Tuesday, February 27, 2018

Stop the Roller Coaster; I'm Dizzy!

Emotional roller coaster: a situation or experience that alternates between making you feel excited, exhilarated, or happy and making you feel sad, disappointed, or desperate.

Yep. That was February. In like a lion is supposed to refer to the month of March; but February bared its claws, pounced, and chewed me up--physically, mentally, and emotionally.
Physically: Back in 2014, I broke a bone -- Metatarsal #4 -- near my left ankle. My foot swelled up like a balloon -- at the base of my toes. It took 9 months, 3 podiatrists, 2 orthopedic surgeons, and 1 chiropractor to get the swelling down. (In the end, the chiropractor was the miracle worker.)
The size of things from October 4, 2014 until July 29, 2015--size 11 and size 9 shoes!

Last November, and again in February, I was briefly back on crutches. Some swelling returned, and the pain of putting weight on the foot climbed the scale; jamming steel rods into my armpits for a few days seemed easier to tolerate.

The primary break was near the ankle. A recent x-ray revealed an undated second fracture, near the base of my toes. Maybe the explanation for the initial swelling in a seemingly weird location; the swelling may have been too thick for the earlier x-rays to reveal that second break. However, two breaks don't explain the continued pain and suffering. Anyone know of yet another foot specialist I could try?

Mentally: In February, my spiritual guru visited my ashram in Alexandria. A swami from India now also serving the West, he has hundreds of ashrams and thousands of followers practicing yoga and mediation. He organizes international peace conferences, including an upcoming one at the United Nations. He leads humanitarian projects in India and in disaster zones. He oversaw the planting of 15 million trees in a reforestation project. In short, he's an important dude.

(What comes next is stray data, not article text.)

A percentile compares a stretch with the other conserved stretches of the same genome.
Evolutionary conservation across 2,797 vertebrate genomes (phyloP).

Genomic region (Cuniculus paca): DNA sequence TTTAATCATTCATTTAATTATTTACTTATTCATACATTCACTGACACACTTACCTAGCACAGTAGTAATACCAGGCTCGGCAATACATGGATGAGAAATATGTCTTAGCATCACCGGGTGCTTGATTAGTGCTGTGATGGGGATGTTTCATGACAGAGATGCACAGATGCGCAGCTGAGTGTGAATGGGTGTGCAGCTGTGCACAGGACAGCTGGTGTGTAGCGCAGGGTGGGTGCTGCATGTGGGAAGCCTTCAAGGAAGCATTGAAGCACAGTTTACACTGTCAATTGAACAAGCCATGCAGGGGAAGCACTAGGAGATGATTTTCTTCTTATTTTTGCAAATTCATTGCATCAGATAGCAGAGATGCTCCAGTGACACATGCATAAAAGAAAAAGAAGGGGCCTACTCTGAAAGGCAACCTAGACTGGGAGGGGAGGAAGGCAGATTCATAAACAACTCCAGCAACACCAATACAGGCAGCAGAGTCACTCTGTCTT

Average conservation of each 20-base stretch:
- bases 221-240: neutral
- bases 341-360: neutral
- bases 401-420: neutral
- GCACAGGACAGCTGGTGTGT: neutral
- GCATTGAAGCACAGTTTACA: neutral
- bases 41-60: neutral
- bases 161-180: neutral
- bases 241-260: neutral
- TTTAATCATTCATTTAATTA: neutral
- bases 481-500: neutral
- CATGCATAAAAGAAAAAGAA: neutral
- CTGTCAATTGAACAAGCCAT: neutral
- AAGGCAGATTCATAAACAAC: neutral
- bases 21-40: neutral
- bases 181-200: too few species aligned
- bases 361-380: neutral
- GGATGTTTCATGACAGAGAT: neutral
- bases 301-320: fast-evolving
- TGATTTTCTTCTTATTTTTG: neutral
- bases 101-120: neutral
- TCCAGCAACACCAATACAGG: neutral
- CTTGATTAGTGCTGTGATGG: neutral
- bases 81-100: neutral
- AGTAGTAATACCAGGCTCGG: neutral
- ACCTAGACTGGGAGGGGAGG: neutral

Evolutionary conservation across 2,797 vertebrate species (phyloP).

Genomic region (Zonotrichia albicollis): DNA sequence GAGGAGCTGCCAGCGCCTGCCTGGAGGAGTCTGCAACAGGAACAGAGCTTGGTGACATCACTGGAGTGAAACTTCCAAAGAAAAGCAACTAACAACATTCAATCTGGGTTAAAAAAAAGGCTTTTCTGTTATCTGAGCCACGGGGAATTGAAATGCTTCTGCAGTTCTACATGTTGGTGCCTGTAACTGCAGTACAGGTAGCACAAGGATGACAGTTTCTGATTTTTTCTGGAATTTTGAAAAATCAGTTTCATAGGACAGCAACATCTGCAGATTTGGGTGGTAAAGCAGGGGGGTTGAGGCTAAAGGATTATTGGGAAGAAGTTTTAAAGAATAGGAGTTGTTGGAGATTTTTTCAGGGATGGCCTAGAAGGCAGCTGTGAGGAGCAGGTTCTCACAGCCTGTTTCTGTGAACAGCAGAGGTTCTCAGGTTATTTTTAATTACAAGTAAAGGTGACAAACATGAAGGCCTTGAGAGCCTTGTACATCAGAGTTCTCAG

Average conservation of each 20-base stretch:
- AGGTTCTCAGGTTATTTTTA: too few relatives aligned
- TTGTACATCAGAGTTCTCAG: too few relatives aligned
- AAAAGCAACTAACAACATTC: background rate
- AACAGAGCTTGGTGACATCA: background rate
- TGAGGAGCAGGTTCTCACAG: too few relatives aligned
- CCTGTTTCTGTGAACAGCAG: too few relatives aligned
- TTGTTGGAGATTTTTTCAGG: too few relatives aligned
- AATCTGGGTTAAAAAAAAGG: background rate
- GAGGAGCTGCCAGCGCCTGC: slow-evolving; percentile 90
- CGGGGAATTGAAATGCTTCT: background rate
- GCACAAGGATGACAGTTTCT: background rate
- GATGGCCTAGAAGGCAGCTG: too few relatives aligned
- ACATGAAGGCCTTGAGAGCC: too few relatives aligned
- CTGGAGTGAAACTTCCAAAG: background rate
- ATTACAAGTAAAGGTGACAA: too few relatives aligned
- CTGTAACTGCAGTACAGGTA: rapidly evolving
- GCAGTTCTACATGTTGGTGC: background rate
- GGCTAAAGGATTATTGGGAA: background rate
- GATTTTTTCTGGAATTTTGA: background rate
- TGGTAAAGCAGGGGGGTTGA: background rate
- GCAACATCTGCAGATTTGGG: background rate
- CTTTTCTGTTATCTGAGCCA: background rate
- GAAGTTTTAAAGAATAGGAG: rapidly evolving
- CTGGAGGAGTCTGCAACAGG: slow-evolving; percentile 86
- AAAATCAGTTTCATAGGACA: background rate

Paramhans Swami Maheshwarananda planting a peace tree in Alexandria, Virginia; the trees are mentioned in the video of my introduction, at the link below

His visits are a challenge because 1) the stress of a too-small group organizing hundreds of details for the visit exacerbates underlying tensions, sometimes leading to harsh words and tears; and 2) I am reminded of my shortcomings in the arena of human relations and my lack of discipline in practicing yoga and meditation.

I introduced his public program Saturday night, on an international webcast viewed by only 600 or so. (The Europeans were asleep.) I was nervous. And then....as I stood up to speak, he whispered to me what subjects he wanted me to address.

So...I threw away my prepared remarks (on other subjects) and started from scratch.

Thank goodness for Table Topics!! That's a session in our weekly Toastmasters meeting in which we practice impromptu speaking. Because you never know when you might be asked on the spur of the moment to introduce a prime minister, CEO, or other important dude.

Emotionally: Friends are dying. One committed suicide. Others are in chemotherapy or rehabilitation. I'm feeling helpless, sad, and a little lonely.
Not a single tree in sight!

It sucks reaching a stage of life when visits to medical establishments outnumber visits to pubs, or plays, or pretty parks. Hiking means hot-footing it to Urgent Care. Backpacking means hauling your stack of medical records.

Count me among those who grouse about the blepharitis, the dermatograpia, and the twinge in the SI joint, not to mention that darn foot. When health problems pile on top of each other, I curl up and cry.

Anyone else glad to see this month end?

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